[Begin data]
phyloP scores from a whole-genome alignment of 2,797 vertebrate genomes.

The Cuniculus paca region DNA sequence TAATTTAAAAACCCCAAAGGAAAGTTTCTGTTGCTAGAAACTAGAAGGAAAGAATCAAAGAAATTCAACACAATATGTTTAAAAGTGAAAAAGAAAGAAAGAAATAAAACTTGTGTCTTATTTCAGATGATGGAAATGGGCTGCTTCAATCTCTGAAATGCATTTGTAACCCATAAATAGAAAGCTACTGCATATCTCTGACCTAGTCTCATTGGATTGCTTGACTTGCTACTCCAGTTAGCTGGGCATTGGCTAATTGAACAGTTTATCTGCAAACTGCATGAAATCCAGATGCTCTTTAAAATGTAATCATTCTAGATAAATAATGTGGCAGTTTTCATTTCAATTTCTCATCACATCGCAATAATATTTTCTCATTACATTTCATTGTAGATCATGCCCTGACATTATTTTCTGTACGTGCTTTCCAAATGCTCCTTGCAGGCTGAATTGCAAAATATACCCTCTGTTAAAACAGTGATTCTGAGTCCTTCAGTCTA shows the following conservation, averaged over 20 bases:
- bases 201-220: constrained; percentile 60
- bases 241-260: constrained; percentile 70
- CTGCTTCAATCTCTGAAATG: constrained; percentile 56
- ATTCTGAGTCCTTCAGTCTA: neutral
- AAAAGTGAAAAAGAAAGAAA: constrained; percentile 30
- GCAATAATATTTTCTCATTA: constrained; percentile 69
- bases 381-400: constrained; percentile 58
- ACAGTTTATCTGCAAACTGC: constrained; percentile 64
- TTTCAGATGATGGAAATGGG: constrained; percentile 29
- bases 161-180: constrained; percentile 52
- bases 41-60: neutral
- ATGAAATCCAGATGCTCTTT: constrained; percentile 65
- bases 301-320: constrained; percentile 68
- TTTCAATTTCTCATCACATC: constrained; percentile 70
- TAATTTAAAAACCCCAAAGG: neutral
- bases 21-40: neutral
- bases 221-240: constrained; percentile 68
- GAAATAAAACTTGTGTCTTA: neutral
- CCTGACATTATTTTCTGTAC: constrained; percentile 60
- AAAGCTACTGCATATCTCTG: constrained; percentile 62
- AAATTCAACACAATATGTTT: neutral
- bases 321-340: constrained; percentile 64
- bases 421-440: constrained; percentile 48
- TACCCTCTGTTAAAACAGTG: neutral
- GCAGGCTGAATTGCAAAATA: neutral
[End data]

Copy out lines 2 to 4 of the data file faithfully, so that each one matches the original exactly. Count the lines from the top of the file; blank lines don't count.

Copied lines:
The Cuniculus paca region DNA sequence TAATTTAAAAACCCCAAAGGAAAGTTTCTGTTGCTAGAAACTAGAAGGAAAGAATCAAAGAAATTCAACACAATATGTTTAAAAGTGAAAAAGAAAGAAAGAAATAAAACTTGTGTCTTATTTCAGATGATGGAAATGGGCTGCTTCAATCTCTGAAATGCATTTGTAACCCATAAATAGAAAGCTACTGCATATCTCTGACCTAGTCTCATTGGATTGCTTGACTTGCTACTCCAGTTAGCTGGGCATTGGCTAATTGAACAGTTTATCTGCAAACTGCATGAAATCCAGATGCTCTTTAAAATGTAATCATTCTAGATAAATAATGTGGCAGTTTTCATTTCAATTTCTCATCACATCGCAATAATATTTTCTCATTACATTTCATTGTAGATCATGCCCTGACATTATTTTCTGTACGTGCTTTCCAAATGCTCCTTGCAGGCTGAATTGCAAAATATACCCTCTGTTAAAACAGTGATTCTGAGTCCTTCAGTCTA shows the following conservation, averaged over 20 bases:
- bases 201-220: constrained; percentile 60
- bases 241-260: constrained; percentile 70